The 11th grade homeroom high school history teacher had me suspended for not putting hand to heart to recite the Pledge of Allegiance. I declared there was no justice for all. That teacher kept me after school to copy the tattered United States history textbook in longhand. This was my penalty, he alleged, for passing a note in class. This occurred a day after I watched him slip my father money for a vote into the state’s House of Representatives. His two years there were eventually trumped by four in federal prison for extortion. I still managed to finagle my way onto a Y-Teen field trip to Washington D.C. for a White House tour and Kodak moment on the Capitol steps. I even managed to steal out of the hotel at night for sneak-a-peek at the corner of 14th and T Streets where a man bounced snake eyes off my shoes and where later riots would erupt. Yet my sharpest memory is waking inside the warm hum and dim of the Greyhound bus in an open field near Hagerstown to three crosses burning, something I had earlier dismissed as mere illustrations in a book I labored like a bored archivist a whole school term to reproduce. Civics lesson.
The next time I was in D. C., I walked into a Dupont Circle convenience store where across the television set a breaking news story blared: Martin Luther King. Jr. had been assassinated in a Memphis motel. The cashier hollering: “It’s about time someone shut that one up.” Outside, business owners scrawled Soul Brother across their boarded-up shops under a sky thick with smoke layered like low-flung storm clouds. Police in swat gear with crackling megaphones cleared the streets and blocked the bridges. “All You Need Is Love” blasted from speakers propped in an apartment house window. Like so many before and after, I signed on, sat in, marched, protested, and carried signs believing that raising my voice would make words matter. Civics lesson.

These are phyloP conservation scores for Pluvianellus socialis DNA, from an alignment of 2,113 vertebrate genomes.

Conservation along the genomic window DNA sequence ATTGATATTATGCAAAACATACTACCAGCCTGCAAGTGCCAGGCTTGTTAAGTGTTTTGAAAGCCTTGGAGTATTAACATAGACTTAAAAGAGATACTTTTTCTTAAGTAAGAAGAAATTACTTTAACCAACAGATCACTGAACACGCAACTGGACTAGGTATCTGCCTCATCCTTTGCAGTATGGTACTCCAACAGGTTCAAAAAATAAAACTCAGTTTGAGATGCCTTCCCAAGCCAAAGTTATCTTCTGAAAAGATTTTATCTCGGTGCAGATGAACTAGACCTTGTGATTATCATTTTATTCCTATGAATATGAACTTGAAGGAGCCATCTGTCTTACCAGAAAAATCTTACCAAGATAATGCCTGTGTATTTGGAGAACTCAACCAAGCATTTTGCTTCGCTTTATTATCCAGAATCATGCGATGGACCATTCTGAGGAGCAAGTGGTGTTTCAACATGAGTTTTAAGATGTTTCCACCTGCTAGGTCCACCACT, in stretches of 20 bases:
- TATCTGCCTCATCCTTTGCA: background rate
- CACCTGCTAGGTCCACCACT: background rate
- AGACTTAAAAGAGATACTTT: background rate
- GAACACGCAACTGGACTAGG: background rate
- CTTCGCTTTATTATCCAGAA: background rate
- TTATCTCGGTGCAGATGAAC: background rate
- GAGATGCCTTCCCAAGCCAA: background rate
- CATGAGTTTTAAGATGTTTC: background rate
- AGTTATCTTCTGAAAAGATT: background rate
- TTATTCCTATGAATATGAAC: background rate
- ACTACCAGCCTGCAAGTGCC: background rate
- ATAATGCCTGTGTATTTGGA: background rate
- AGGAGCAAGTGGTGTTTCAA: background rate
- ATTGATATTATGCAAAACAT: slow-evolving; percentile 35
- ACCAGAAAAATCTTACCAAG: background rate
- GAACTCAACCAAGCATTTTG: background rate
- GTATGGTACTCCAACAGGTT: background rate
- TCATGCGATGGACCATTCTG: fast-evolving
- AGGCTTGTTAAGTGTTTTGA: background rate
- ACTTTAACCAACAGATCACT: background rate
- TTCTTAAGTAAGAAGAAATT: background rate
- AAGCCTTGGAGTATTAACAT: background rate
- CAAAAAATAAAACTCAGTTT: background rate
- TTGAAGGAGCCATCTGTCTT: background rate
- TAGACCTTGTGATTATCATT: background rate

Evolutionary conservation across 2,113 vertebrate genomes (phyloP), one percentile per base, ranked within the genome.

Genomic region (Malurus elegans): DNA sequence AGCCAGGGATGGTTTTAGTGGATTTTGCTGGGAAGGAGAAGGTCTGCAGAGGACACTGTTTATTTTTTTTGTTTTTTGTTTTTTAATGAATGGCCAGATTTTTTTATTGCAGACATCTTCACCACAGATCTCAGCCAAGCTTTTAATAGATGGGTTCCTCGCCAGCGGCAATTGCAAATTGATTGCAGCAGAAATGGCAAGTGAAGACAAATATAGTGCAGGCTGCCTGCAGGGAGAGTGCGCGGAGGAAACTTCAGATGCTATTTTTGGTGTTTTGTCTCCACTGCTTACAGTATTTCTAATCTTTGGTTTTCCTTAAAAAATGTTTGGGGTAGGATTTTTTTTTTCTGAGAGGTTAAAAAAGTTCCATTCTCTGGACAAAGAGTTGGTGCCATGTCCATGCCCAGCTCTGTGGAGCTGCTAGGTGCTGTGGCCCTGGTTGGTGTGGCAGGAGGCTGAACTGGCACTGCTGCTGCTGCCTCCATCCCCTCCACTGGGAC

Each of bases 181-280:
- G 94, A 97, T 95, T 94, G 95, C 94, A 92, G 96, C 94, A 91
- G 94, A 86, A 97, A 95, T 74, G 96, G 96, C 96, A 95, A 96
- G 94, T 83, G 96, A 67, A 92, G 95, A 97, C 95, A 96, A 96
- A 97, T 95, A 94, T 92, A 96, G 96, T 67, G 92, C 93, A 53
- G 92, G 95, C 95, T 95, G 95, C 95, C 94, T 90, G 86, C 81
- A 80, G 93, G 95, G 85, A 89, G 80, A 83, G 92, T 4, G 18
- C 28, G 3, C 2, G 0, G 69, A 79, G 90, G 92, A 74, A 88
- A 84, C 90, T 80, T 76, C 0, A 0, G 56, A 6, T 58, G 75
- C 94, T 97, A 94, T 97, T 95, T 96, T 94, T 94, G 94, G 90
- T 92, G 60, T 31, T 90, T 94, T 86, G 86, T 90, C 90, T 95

The day after an unlikely president has been elected, high school students in my small neighborhood staged walk-outs with students in Los Angeles and San Francisco, Berkeley and Portland, New York City and Boston – lifting their voices for those who would or could not lift theirs in bible belts, rust belts, through gun country with bullies on an upswing. Across mountains and plains, past farmlands and desert sands, along highways and waterways, white power slogans decorate garages and sheds of working poor neighborhoods like so many military medals on plackets. So today as a Klan-backed white man is about to replace the first black man in the White House, I simply contented myself to be stuck in traffic behind local teenagers waving rainbow flags and hoisting Love Trumps Hate placards, making their own pledges in chants of One Right – Human Rights, elementary school children out for recess, their fingers latched to the chain link fence and quietly watching – civics lesson!
Andrena Zawinski is an award winning poet and educator. She has authored three full collections of poetry and four chapbooks. Her work appears widely in print and online. Born and raised in Pittsburgh, PA, she has made the San Francisco Bay Area her home where she runs a Woman’s Poetry Salon. She is also Features Editor at PoetryMagazine.com